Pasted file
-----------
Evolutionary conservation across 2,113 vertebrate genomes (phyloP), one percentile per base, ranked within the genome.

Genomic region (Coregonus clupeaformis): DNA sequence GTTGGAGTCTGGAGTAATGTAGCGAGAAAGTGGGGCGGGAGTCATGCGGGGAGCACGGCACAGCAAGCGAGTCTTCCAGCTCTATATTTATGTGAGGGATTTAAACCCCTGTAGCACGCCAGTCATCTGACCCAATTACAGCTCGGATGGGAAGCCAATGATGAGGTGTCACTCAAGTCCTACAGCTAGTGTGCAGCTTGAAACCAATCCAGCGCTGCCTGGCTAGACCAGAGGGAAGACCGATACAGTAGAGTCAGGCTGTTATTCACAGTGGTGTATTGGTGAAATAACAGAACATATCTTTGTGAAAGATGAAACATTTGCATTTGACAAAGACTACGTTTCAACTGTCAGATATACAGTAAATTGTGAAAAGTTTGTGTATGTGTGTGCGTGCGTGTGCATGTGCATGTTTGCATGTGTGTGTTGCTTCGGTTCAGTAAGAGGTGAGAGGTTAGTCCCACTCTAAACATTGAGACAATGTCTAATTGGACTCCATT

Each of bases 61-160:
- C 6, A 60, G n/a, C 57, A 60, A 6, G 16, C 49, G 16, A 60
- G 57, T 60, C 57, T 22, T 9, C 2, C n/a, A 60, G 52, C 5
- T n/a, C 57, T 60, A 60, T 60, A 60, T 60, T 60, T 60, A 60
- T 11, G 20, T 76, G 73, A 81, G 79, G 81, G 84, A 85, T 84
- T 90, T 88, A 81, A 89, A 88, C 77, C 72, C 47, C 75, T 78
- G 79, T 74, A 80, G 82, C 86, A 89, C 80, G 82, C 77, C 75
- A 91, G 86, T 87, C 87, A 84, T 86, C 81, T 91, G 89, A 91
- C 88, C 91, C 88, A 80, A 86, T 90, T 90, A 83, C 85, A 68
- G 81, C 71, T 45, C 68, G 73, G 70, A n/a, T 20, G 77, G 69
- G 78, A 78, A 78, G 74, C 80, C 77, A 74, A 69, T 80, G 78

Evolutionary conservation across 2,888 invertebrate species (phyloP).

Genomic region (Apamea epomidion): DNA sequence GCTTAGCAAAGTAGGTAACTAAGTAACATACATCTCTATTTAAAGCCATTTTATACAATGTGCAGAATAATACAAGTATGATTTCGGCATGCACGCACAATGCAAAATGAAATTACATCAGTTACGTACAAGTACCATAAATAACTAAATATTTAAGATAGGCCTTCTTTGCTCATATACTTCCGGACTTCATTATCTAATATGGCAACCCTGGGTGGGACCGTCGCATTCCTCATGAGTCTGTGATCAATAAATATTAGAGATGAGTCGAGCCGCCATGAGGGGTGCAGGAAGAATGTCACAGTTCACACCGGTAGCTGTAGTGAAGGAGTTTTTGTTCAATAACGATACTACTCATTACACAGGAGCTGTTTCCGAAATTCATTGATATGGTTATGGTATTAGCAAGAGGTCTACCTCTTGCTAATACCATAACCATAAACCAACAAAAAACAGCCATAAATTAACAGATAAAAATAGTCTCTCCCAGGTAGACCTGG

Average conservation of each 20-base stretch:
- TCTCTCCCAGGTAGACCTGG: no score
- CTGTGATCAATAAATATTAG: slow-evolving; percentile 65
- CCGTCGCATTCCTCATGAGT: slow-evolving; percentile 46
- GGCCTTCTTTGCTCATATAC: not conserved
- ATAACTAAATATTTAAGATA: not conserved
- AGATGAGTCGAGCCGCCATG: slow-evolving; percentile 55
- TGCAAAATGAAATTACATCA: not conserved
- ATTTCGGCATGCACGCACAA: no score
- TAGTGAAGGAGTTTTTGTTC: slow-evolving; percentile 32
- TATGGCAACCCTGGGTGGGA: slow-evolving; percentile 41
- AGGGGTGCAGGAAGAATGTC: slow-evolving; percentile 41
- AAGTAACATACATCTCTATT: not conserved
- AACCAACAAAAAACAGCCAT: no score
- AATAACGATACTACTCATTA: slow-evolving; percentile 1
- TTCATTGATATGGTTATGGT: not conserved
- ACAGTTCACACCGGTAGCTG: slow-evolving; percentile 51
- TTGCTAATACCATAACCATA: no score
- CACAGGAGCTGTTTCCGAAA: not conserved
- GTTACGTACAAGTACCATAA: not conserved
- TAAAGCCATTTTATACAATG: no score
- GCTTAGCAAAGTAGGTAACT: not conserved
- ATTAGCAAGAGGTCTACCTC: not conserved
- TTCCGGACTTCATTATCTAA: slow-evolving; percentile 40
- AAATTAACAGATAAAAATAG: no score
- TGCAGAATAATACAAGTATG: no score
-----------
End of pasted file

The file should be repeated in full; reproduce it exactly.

Evolutionary conservation across 2,113 vertebrate genomes (phyloP), one percentile per base, ranked within the genome.

Genomic region (Coregonus clupeaformis): DNA sequence GTTGGAGTCTGGAGTAATGTAGCGAGAAAGTGGGGCGGGAGTCATGCGGGGAGCACGGCACAGCAAGCGAGTCTTCCAGCTCTATATTTATGTGAGGGATTTAAACCCCTGTAGCACGCCAGTCATCTGACCCAATTACAGCTCGGATGGGAAGCCAATGATGAGGTGTCACTCAAGTCCTACAGCTAGTGTGCAGCTTGAAACCAATCCAGCGCTGCCTGGCTAGACCAGAGGGAAGACCGATACAGTAGAGTCAGGCTGTTATTCACAGTGGTGTATTGGTGAAATAACAGAACATATCTTTGTGAAAGATGAAACATTTGCATTTGACAAAGACTACGTTTCAACTGTCAGATATACAGTAAATTGTGAAAAGTTTGTGTATGTGTGTGCGTGCGTGTGCATGTGCATGTTTGCATGTGTGTGTTGCTTCGGTTCAGTAAGAGGTGAGAGGTTAGTCCCACTCTAAACATTGAGACAATGTCTAATTGGACTCCATT

Each of bases 61-160:
- C 6, A 60, G n/a, C 57, A 60, A 6, G 16, C 49, G 16, A 60
- G 57, T 60, C 57, T 22, T 9, C 2, C n/a, A 60, G 52, C 5
- T n/a, C 57, T 60, A 60, T 60, A 60, T 60, T 60, T 60, A 60
- T 11, G 20, T 76, G 73, A 81, G 79, G 81, G 84, A 85, T 84
- T 90, T 88, A 81, A 89, A 88, C 77, C 72, C 47, C 75, T 78
- G 79, T 74, A 80, G 82, C 86, A 89, C 80, G 82, C 77, C 75
- A 91, G 86, T 87, C 87, A 84, T 86, C 81, T 91, G 89, A 91
- C 88, C 91, C 88, A 80, A 86, T 90, T 90, A 83, C 85, A 68
- G 81, C 71, T 45, C 68, G 73, G 70, A n/a, T 20, G 77, G 69
- G 78, A 78, A 78, G 74, C 80, C 77, A 74, A 69, T 80, G 78

Evolutionary conservation across 2,888 invertebrate species (phyloP).

Genomic region (Apamea epomidion): DNA sequence GCTTAGCAAAGTAGGTAACTAAGTAACATACATCTCTATTTAAAGCCATTTTATACAATGTGCAGAATAATACAAGTATGATTTCGGCATGCACGCACAATGCAAAATGAAATTACATCAGTTACGTACAAGTACCATAAATAACTAAATATTTAAGATAGGCCTTCTTTGCTCATATACTTCCGGACTTCATTATCTAATATGGCAACCCTGGGTGGGACCGTCGCATTCCTCATGAGTCTGTGATCAATAAATATTAGAGATGAGTCGAGCCGCCATGAGGGGTGCAGGAAGAATGTCACAGTTCACACCGGTAGCTGTAGTGAAGGAGTTTTTGTTCAATAACGATACTACTCATTACACAGGAGCTGTTTCCGAAATTCATTGATATGGTTATGGTATTAGCAAGAGGTCTACCTCTTGCTAATACCATAACCATAAACCAACAAAAAACAGCCATAAATTAACAGATAAAAATAGTCTCTCCCAGGTAGACCTGG

Average conservation of each 20-base stretch:
- TCTCTCCCAGGTAGACCTGG: no score
- CTGTGATCAATAAATATTAG: slow-evolving; percentile 65
- CCGTCGCATTCCTCATGAGT: slow-evolving; percentile 46
- GGCCTTCTTTGCTCATATAC: not conserved
- ATAACTAAATATTTAAGATA: not conserved
- AGATGAGTCGAGCCGCCATG: slow-evolving; percentile 55
- TGCAAAATGAAATTACATCA: not conserved
- ATTTCGGCATGCACGCACAA: no score
- TAGTGAAGGAGTTTTTGTTC: slow-evolving; percentile 32
- TATGGCAACCCTGGGTGGGA: slow-evolving; percentile 41
- AGGGGTGCAGGAAGAATGTC: slow-evolving; percentile 41
- AAGTAACATACATCTCTATT: not conserved
- AACCAACAAAAAACAGCCAT: no score
- AATAACGATACTACTCATTA: slow-evolving; percentile 1
- TTCATTGATATGGTTATGGT: not conserved
- ACAGTTCACACCGGTAGCTG: slow-evolving; percentile 51
- TTGCTAATACCATAACCATA: no score
- CACAGGAGCTGTTTCCGAAA: not conserved
- GTTACGTACAAGTACCATAA: not conserved
- TAAAGCCATTTTATACAATG: no score
- GCTTAGCAAAGTAGGTAACT: not conserved
- ATTAGCAAGAGGTCTACCTC: not conserved
- TTCCGGACTTCATTATCTAA: slow-evolving; percentile 40
- AAATTAACAGATAAAAATAG: no score
- TGCAGAATAATACAAGTATG: no score